Blazers pay, play to win

NBA: It has taken more than the league's highest payroll to elevate the Portland Trail Blazers to title contenders, and they know it will take more than money to get the job done.

February 18, 2000|By Don Markus | Don Markus,SUN STAFF

SAN FRANCISCO -- The word spread Monday afternoon around the athletic complex at San Francisco City College. One knot of students after another ran up the stairs, pressing their faces against the glass doors of the dilapidated gymnasium.

The attraction? The Portland Trail Blazers, whose 38-11 record was the best in the NBA at last week's All-Star break and whose $73.9 million payroll is the highest in the league this season. "The best team money could buy," was the way Los Angeles Lakers coach Phil Jackson had sarcastically put it a few days before.

But the students didn't seem impressed.

"Hey, Scottie, I could take you," one of them yelled at Scottie Pippen.

"Nice hair, Brian," another screamed at the dreadlocked Brian Grant.

The Blazers couldn't hear those comments as they ran through a two-hour practice on the other side of the door. But they are well aware the doubts could return unless they reverse last year's defeat to the San Antonio Spurs in the Western Conference finals, a four-game sweep that led to a major overhaul of the roster.

In fact, Pippen might be counted among the current skeptics.

"We just have to continue to get better; we're not good right now," said Pippen, who was traded after one unhappy season with the Houston Rockets for six players, including former Maryland standout Walt Williams. "We have a good record, but we have a tendency to play to the level of the competition. That's not a good sign when you're trying to become a championship team."

Aside from getting Pippen, a three-time All-NBA first-team player during his 11 seasons with the Chicago Bulls, the Blazers also sent perennial headache J. R. Rider and underachieving Jim Jackson to Atlanta for former All-Star guard Steve Smith. They signed another former All-Star, Seattle free-agent forward Detlef Schrempf.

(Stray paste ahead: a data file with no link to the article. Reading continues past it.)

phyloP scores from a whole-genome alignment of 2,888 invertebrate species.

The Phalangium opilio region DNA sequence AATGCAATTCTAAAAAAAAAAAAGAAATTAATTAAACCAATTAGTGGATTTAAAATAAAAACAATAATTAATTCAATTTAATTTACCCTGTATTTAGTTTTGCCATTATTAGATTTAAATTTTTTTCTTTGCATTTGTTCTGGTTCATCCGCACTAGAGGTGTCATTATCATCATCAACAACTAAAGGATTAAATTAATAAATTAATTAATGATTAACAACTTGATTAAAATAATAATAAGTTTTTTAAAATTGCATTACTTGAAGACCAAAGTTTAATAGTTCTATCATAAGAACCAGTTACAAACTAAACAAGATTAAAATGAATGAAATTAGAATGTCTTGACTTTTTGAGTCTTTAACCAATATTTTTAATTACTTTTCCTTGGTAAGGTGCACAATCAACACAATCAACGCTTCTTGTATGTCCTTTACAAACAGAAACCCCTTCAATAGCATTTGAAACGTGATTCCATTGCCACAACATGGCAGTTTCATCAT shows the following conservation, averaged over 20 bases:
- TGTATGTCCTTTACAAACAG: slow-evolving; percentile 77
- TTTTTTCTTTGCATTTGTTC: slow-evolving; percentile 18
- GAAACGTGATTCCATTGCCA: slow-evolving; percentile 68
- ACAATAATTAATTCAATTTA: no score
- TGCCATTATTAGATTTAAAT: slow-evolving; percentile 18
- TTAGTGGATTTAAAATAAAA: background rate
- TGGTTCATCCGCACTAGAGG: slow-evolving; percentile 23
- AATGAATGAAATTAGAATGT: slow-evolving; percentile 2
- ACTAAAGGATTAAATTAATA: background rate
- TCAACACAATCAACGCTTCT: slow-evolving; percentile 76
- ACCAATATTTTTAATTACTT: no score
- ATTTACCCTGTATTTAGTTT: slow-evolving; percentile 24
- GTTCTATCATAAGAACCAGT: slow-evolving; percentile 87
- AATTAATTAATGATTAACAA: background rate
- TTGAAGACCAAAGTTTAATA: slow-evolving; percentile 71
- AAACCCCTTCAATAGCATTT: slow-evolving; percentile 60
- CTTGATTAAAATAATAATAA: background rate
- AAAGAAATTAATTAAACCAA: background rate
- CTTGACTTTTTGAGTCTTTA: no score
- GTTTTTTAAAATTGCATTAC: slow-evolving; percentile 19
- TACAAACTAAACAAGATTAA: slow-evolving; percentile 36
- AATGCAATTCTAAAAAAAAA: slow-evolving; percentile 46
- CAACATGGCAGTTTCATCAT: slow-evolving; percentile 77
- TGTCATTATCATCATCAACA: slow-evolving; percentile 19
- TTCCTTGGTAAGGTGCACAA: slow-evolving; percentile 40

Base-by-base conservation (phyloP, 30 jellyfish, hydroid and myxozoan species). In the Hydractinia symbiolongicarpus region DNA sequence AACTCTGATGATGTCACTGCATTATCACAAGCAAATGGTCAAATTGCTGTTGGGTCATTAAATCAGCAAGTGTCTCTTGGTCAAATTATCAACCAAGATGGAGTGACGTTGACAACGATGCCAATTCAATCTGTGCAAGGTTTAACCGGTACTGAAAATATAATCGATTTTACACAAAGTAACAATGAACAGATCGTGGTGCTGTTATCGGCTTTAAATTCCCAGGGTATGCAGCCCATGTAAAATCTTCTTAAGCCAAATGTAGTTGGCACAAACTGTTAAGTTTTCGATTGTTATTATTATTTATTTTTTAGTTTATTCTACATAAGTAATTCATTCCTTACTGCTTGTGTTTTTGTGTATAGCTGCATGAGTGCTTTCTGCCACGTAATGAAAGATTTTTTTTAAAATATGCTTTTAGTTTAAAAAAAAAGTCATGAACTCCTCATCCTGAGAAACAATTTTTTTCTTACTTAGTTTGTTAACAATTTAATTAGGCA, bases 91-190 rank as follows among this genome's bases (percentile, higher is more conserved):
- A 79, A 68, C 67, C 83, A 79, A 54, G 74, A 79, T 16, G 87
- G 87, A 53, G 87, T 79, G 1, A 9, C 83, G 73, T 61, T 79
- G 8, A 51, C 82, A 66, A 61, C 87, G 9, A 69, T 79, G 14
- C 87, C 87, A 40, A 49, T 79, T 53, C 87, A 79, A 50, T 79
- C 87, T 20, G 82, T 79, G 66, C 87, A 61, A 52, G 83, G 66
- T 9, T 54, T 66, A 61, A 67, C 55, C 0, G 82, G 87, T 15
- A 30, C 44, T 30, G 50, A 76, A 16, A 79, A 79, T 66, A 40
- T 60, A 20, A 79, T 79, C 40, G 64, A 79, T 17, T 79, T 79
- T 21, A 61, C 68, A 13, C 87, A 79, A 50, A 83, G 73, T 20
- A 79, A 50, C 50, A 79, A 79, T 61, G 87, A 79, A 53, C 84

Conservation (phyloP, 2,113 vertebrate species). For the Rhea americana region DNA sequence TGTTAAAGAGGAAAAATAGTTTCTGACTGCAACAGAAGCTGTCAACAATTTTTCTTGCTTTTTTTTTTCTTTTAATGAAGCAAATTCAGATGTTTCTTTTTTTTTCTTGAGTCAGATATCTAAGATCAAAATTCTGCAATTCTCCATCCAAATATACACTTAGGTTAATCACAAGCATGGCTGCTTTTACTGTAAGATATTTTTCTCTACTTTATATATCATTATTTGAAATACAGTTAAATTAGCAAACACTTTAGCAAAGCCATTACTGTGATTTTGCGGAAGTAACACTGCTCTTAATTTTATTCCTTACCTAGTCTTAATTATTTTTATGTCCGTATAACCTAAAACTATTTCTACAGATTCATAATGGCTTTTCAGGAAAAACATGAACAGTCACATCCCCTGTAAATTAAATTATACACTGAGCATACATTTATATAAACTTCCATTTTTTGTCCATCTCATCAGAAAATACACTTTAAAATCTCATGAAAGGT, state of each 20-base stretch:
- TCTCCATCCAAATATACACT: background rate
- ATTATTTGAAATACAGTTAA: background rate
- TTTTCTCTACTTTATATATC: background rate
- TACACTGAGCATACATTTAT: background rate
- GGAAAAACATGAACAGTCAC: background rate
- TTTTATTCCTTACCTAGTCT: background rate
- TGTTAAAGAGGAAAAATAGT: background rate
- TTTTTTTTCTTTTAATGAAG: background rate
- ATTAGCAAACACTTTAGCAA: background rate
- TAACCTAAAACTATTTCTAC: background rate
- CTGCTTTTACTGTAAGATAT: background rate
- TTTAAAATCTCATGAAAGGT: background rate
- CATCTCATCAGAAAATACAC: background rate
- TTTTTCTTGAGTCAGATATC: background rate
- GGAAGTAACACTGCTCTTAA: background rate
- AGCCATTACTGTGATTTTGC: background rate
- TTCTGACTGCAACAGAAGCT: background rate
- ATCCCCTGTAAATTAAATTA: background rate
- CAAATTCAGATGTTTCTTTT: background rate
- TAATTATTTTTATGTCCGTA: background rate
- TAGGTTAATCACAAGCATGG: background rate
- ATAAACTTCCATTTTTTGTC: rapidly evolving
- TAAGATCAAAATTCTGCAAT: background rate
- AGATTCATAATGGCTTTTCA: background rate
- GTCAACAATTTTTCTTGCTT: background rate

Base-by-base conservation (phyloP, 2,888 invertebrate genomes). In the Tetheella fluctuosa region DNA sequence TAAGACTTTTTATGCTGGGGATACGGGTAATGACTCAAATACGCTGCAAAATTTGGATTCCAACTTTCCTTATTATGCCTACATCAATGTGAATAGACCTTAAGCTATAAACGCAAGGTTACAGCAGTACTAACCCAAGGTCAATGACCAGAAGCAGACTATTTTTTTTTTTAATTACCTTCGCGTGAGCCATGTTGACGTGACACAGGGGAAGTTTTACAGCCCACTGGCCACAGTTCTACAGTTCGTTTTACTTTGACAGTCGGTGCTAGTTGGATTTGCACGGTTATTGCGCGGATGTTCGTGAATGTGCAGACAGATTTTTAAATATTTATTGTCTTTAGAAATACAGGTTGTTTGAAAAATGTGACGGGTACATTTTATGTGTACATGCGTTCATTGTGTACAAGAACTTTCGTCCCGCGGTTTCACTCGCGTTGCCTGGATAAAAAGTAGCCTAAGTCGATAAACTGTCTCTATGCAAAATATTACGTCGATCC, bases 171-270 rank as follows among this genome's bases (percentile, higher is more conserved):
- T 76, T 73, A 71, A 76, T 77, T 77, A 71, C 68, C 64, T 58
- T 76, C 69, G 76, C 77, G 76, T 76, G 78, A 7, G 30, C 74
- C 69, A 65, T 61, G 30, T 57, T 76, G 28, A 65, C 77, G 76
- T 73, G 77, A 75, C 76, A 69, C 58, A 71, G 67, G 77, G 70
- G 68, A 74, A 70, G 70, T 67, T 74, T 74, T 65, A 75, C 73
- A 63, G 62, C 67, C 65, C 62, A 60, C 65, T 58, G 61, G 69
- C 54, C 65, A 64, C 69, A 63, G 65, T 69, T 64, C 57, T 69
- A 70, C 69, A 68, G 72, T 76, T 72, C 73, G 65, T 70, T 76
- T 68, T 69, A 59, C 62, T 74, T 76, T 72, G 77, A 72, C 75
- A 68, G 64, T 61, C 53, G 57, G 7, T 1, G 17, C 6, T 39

Along with a payroll nearly a staggering $40 million above the league's salary cap -- the New York Knicks are second at $73.5 million overall -- the trade gave the Blazers the deepest rotation in the league and the kind of flexibility to match up with most of the top contenders.

But will all the moves make the Blazers good enough to win their first NBA title in 23 years?

"It's yet to be determined," said coach Mike Dunleavy, in his third year after stops in Los Angeles with the Lakers and Milwaukee. "I feel this team is better. We're very efficient and very versatile, and it has translated into a few extra wins in a 50-game regular season. [Portland was 35-15 in last year's lockout-shortened season] But it's still to be determined."

The acquisition of Pippen helped the Blazers on a number of levels. Aside from his stature as one of the game's 50 greatest players, Pippen has led a defense that ranks first in the league (89.3 points a game allowed) and an offense that relied too much last year on point guard Damon Stoudamire.

"It's been good," Stoudamire said. "Last year, I felt so burdened at times, because I had to run every play. I never could play off the ball. When I was getting my opportunities [to shoot], they weren't the ones I wanted. I'm getting better looks at the basket."

The offense runs through Pippen, but that doesn't mean it ends there.

"Scottie doesn't demand shots," said third-string center Joe Kleine, a former teammate of Pippen's for one season in Chicago. "You know if Scottie wanted to, he could score 30 points a game and take 25 shots a game. That's not his style. Scottie's not comfortable with that. He wants to play a more all-around game."

On a team with all five starters averaging in double figures, Pippen's 12.8 points rank third behind Rasheed Wallace and Smith. Pippen's 268 assists lead the Blazers, one more than Stoudamire, as do his 74 steals. His 349 rebounds are three fewer than Wallace.

"I try to do the things to make a ballclub win," said Pippen, 34, whose key three-pointer with 38 seconds proved the go-ahead basket in Portland's 99-95 victory over the Golden State Warriors on Wednesday night. "Whatever that takes, I feel that's my role."

Knicks coach Jeff Van Gundy, whose team recently beat the Blazers, called the them "a Noah's Ark kind of team they have two of everything."

Van Gundy said that Pippen's presence is felt mostly in Portland's half-court defense, an essential for playoff success. "He can take any number of guys and shut them down," Van Gundy said after coaching the East team in the All-Star Game.

Said Pippen, "I think I bring a lot of focus. We have a lot of guys who want to shoot the ball, but if you're not going to do anything on the defensive end, it's really going to hurt our chances of becoming a championship team. We have a lot of energy and guys with a personality dedicated to winning."

Are the Blazers, who will play host the hapless Washington Wizards tonight at the Rose Garden, lacking anything?

"We don't have any selfishness," Pippen said.

Kleine said that Pippen has helped the Blazers "fight the stigma of selfishness."

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